In reality, the Standard Model is built on two quantum theories : the electroweak theory, which describes the electromagnetic and the weak forces, and  quantum chromodynamics, which describes the strong force. So, here we have the basics.

Determining the free parameters

Proton Collisions,Event Displays,Physics,ATLAS,W bosons,7 TeV,muons,neutrinos
A candidate event for a W boson decaying into one muon and one neutrino recorded by the ATLAS experiment in 2011. Such events were used for the measurement of the W boson’s mass. (Image: ATLAS/CERN) (Image: CERN)

One advantage of the Standard Model is that it is predictive: it predicts all possible interactions between particles with a precise probability (which physicists call the “cross section”). However, it doesn’t predict the masses of the fundamental particles: these are among the parameters measured by the experiments. Moreover, these masses vary greatly: for example, the mass of the heaviest quark, the top quark, is almost 90 000 greater than the up quark, the lightest.

In total, there are 19 free parameters (aside from the parameters relating to neutrinos). Measuring them precisely is crucial to be able to calculate the interaction cross sections and test the consistency of the Standard Model. Although the Standard Model doesn’t predict their values, it ties some parameters together. And, as the measurements still have a degree of uncertainty, “if the measured mass of the W boson changes while the measured mass of the top quark remains unchanged, then the predicted mass of the Higgs should also change,” explains Andrew Pilkington, a physicist with the ATLAS experiment. “By measuring all of these parameters independently, we test the relationships predicted by the Standard Model and impose constraints on physics beyond the Standard Model.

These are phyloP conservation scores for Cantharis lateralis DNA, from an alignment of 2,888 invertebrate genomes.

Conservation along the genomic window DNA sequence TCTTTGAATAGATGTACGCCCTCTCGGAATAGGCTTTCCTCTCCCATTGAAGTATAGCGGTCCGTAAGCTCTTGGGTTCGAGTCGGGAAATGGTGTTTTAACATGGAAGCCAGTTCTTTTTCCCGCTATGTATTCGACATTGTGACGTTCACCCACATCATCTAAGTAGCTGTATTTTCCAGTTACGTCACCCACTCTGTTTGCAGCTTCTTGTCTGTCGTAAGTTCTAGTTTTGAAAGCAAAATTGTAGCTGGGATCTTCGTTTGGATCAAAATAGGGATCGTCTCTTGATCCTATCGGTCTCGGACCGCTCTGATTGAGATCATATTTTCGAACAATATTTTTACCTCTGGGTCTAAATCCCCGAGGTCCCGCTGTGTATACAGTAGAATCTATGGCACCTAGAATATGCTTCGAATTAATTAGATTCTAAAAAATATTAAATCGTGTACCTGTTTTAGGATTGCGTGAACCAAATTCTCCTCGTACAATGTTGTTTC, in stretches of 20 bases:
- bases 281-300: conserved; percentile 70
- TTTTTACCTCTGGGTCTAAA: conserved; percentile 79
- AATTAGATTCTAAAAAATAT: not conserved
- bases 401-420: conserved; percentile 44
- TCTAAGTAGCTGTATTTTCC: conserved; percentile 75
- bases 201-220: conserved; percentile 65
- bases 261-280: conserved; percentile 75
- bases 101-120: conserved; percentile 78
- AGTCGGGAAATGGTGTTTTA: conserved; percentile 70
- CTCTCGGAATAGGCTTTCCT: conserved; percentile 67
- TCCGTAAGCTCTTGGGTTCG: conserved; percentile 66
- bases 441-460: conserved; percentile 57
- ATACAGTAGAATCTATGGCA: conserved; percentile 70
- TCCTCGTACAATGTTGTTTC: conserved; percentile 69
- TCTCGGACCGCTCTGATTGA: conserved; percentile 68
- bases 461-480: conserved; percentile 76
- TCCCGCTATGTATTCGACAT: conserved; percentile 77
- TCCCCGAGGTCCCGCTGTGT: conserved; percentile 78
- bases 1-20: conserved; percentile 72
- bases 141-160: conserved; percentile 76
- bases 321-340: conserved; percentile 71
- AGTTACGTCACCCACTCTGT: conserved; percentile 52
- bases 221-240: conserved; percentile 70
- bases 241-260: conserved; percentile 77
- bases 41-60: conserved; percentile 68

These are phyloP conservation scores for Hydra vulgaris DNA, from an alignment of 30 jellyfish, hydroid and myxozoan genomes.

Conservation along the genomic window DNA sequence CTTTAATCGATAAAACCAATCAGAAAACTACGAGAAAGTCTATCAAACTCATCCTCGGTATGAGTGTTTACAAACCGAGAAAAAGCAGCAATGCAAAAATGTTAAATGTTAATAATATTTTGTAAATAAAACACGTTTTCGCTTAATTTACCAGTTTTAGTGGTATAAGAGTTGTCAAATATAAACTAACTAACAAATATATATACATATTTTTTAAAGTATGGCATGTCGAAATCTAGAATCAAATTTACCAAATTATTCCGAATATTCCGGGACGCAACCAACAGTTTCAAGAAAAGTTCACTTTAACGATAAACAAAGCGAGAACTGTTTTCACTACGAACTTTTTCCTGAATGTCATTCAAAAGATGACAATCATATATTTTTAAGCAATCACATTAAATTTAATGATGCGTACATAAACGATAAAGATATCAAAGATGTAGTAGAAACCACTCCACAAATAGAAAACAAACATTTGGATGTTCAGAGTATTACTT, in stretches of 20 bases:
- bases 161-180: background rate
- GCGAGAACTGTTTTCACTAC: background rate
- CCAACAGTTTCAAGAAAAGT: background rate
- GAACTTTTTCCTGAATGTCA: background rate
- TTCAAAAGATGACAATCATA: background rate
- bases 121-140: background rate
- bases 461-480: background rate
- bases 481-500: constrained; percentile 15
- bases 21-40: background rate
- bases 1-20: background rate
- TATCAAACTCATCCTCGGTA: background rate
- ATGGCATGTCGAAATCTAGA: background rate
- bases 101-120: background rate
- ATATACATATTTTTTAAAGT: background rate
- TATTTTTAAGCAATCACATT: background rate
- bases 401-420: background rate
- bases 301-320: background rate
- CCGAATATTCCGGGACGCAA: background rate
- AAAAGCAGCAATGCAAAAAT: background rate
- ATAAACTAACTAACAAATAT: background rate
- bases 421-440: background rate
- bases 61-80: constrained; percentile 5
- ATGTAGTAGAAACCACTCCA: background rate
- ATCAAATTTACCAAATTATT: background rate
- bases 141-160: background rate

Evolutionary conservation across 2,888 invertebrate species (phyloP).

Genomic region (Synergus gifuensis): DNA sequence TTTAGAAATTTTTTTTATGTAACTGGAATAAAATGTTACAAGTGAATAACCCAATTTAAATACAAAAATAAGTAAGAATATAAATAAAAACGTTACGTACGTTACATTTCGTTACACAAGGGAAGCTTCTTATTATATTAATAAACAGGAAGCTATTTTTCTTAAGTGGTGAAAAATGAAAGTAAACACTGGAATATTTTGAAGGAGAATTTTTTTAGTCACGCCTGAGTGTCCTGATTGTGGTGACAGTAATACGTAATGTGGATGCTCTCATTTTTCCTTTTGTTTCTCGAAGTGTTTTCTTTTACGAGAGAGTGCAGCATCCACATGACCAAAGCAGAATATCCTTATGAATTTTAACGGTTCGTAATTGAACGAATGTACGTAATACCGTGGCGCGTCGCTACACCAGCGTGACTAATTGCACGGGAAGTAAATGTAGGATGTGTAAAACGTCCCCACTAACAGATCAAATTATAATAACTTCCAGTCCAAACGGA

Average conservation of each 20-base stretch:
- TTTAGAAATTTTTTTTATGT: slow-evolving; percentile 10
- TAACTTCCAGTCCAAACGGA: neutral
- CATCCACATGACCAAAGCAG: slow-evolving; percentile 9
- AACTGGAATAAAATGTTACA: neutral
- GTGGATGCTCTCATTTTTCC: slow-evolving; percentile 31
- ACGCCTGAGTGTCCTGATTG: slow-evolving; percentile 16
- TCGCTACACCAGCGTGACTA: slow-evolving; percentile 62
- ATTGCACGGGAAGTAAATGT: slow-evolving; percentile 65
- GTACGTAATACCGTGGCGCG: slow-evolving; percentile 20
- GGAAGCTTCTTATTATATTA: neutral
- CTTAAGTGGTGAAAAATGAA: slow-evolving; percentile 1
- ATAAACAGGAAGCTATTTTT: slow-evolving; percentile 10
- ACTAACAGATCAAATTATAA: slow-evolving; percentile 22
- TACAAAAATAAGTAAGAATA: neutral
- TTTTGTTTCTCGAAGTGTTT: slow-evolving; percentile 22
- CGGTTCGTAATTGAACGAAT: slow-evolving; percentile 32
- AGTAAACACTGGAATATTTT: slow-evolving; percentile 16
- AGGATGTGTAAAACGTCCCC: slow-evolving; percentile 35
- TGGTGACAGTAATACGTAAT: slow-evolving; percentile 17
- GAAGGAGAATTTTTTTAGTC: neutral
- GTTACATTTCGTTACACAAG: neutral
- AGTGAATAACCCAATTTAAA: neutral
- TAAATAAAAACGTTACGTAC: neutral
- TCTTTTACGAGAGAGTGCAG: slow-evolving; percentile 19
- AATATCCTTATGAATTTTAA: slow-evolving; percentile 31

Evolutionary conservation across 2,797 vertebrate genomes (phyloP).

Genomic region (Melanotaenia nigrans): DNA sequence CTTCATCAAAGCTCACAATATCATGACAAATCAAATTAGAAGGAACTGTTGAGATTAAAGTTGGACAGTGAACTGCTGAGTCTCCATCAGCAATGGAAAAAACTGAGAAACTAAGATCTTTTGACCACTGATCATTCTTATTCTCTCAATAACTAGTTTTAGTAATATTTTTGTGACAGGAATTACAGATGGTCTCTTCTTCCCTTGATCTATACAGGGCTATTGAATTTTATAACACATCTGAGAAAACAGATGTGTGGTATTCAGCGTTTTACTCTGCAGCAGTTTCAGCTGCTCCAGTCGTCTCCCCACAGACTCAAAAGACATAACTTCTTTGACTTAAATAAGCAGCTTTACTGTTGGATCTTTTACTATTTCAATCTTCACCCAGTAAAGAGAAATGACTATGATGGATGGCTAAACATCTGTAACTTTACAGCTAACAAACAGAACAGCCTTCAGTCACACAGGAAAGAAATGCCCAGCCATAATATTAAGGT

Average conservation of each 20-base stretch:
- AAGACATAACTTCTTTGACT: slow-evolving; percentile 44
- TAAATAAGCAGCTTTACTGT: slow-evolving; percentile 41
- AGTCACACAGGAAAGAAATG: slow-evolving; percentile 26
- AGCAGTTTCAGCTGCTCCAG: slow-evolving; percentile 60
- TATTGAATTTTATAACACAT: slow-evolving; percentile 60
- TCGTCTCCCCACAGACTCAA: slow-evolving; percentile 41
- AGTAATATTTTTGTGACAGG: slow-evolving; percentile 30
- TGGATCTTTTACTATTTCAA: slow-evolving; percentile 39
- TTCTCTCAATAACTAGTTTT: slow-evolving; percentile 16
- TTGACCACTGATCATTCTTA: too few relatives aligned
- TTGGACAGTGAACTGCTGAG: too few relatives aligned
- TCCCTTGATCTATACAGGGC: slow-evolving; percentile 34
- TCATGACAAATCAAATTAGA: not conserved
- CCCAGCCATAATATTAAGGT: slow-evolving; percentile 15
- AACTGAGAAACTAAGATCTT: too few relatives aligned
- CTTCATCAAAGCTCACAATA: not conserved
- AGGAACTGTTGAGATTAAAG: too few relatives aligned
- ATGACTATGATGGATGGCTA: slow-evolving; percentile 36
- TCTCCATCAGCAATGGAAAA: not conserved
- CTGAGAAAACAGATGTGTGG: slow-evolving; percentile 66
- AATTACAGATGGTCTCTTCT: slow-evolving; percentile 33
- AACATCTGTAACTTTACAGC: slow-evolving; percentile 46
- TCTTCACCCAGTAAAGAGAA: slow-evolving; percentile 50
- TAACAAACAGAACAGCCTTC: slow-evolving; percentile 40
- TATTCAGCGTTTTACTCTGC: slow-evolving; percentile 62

One of the success stories of the LHC is how it has improved the measurements of these free parameters, starting, of course, by determining the mass of the Higgs boson. ATLAS has also increased the precision of the mass of the W boson. “This was a remarkable achievement that no one had anticipated,” says Jonathan Butterworth, a physicist with the ATLAS experiment who was co-leader of the Standard Model group in 2010.

Using a hadron collider to make precise measurements is far from easy. The LHC collides composite particles, protons, formed of three quarks that interact via gluons. The starting energy is not known – we don’t know which components of the proton are colliding – and the background (all the simultaneous minor interactions that interfere with the result we’re looking for) is very significant. But, armed with ten years’ worth of simulations of their proposed detector and drawing on the outstanding work of hundreds of physicists to understand and reconstruct the events (physics jargon for the collisions and the particles emerging from them), the LHC experiments managed to deliver precise results after just two years.

Real Events,For Press,CMS ,Top quark,Single Top,Event Display,collision,CMS event display,tZq
A collision event from 2016 in which a top quark is produced in association with a Z boson at CMS. (Image: CMS/CERN)

The LHC has also chalked up one of the best measurements of the mass of the top quark, which was discovered in 1995 at the Tevatron collider in the United States. “The value combining the results of the Tevatron was already very precise,” remarks Nadjieh Jafari, co-leader of the top-quark physics group of the CMS experiment. “But at the LHC we are able to measure the mass of the top quark using additional channels of production of top quarks, and for some we got equal or better accuracy.”

Other free parameters enter into the calculation of interactions. The precise measurement of the electroweak mixing angle is one of the key results from the LHC experiments. This result serves to constrain the masses of the W and Z bosons.

Beauty particles and flavour physics